My friend Ernest Asbury died a few weeks ago in his bunker in Joshua Tree, California… his bride Marjorie was at the store. Sergeant Asbury died of a broken heart… A heart minced by years and years of recall… of years and years of wondering why the hell he ever walked up Hill 875… of years and years of asking himself how he could have gotten so far from his family… so far from his home.

An intelligent man, a man steeped in the patriotic nature of America, this veteran became ensconced in a desert outback to find peace with his Marjorie and his horses. Both seemed to know when torment was afoot. He wore his boots constantly… the boots with the extended rear heel to accept his spurs with the large rowels.

Sergeant Asbury was a squad leader in Charlie Company, 2nd Battalion. He was a respectable, well respected paratrooper until one day in the mountains… actually the episode lasted several days… until one day he contracted a screaming case of the galloping hab-dabs. Bent over a low branch, with his ass rigged for volleying fire, this once-fine soldier could, with the proper hip rotation, write his name on a screen door at ten paces… disgusted with this display of lunacy, his squad and his platoon stripped him of his Christian name.

Bednarski, Thompson, Fish, Harmon, Riggs, France, Zaccone, Schreiber, Waddell, Diggs, Baez, Derose, Marsh and a host of other notables declared, and then toasted Sergeant Asbury’s new handle….. “Nasty”

I did get to see Nasty this past June when seven of us got together in the woods of Georgia. Our Company Commander was there… Captain Joe Jellison… Joe made General after being shot to pieces on his second tour. I must say, I did not think the Army was smart enough to promote such a good man.

Nasty and Joe talked for hours on end… day and night. They skipped the memorial dedication in order to continue their reunion.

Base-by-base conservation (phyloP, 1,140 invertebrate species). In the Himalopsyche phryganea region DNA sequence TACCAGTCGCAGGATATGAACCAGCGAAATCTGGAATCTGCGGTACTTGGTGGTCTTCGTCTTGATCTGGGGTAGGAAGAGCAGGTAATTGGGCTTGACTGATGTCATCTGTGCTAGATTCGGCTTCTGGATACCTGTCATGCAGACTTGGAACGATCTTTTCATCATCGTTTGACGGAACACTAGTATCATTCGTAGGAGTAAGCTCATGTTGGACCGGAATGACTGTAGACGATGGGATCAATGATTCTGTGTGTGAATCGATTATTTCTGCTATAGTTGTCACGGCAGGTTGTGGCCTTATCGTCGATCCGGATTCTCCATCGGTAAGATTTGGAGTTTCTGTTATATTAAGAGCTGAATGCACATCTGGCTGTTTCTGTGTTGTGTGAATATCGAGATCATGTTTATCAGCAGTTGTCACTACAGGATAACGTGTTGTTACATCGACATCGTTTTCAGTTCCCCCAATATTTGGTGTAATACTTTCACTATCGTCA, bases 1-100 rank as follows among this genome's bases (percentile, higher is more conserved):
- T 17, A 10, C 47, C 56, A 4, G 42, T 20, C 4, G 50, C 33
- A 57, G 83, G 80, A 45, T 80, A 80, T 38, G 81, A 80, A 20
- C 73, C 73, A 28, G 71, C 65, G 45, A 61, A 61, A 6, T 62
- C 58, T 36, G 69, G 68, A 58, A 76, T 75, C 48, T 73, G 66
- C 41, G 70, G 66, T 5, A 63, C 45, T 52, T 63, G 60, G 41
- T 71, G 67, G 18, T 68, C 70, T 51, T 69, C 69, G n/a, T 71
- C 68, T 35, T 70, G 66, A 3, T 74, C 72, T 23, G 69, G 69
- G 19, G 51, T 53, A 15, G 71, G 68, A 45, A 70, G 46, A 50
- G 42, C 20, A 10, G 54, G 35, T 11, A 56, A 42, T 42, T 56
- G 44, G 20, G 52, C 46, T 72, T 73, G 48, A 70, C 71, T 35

I’m thankful I got to see Nasty one last time and say hello and goodbye.

This past week Tommy Thompson sent me a copy of some lingerings Nasty was struggling with and below I have typed them word for word.

Copyright: Earnest Asbury, 2010

Notes on Narrowness

“I walked tonight on an endless cold silver road, with my head cocked to the side and back watching the clear white-etched stars. It was cold with the air giving a remembrance of the afternoon sun.

I drifted with that road hoping the feeling would never stop.”


“The air was clear and cold that early morning somewhere between midnight and dawn.

I dreaded dawn with a fascination. That night they had dropped bombs on us and I for some reason was chosen to live. About half the battalion was gone. The other three in the knee-deep hole behind the tree were alive also. A funny kind of touchable feeling is in the air. A prayer that you can feel, ‘Thank you God for sparing me and taking someone else and if the choice comes again please take my buddy next to me and spare me again.

The numbness begins to set in at dawn. The first shock of seeing, the blood guts and disgust. Then happily identifying those still alive. Boredom and looking to see how once were men died. A leg here boot on the foot, knife gone but scabbard still tied onto the thigh. A foot-and-a-half of back bone protruding from the back where the head was pulled off… no sign of the head and the shoulders not touched.

The guys you tried to help that night but you knew would die before first light… had. Lifeless staring eyes. What had they seen before the man behind them left?

The pall of death is over everything. Is pall a color feeling or odor? Whichever, It is floating in the air clutching at you with dripping sweet fingers calling you because among the dead you are the minority.

There is still fighting but that is an anti-climax. Go away I want to go home. In this stock-pen, slaughter-house, restaurant (yes some of the choice cuts toward the top of the hill are already cooked) you are starting to go numb. I’m envious of you. Lucky, lucky dead, the waiting is over. I am still waiting for someone to kill me. They will, I’ll never get off this hill alive. Yes war is a very personal thing when you are concerned. We made it together. People live with one another, but they are dead alone. So personal, so final.”

For Sergeant Ernest Asbury… also known as Nasty… may he rest easy.
Gary Prisk C/D/2/503rd.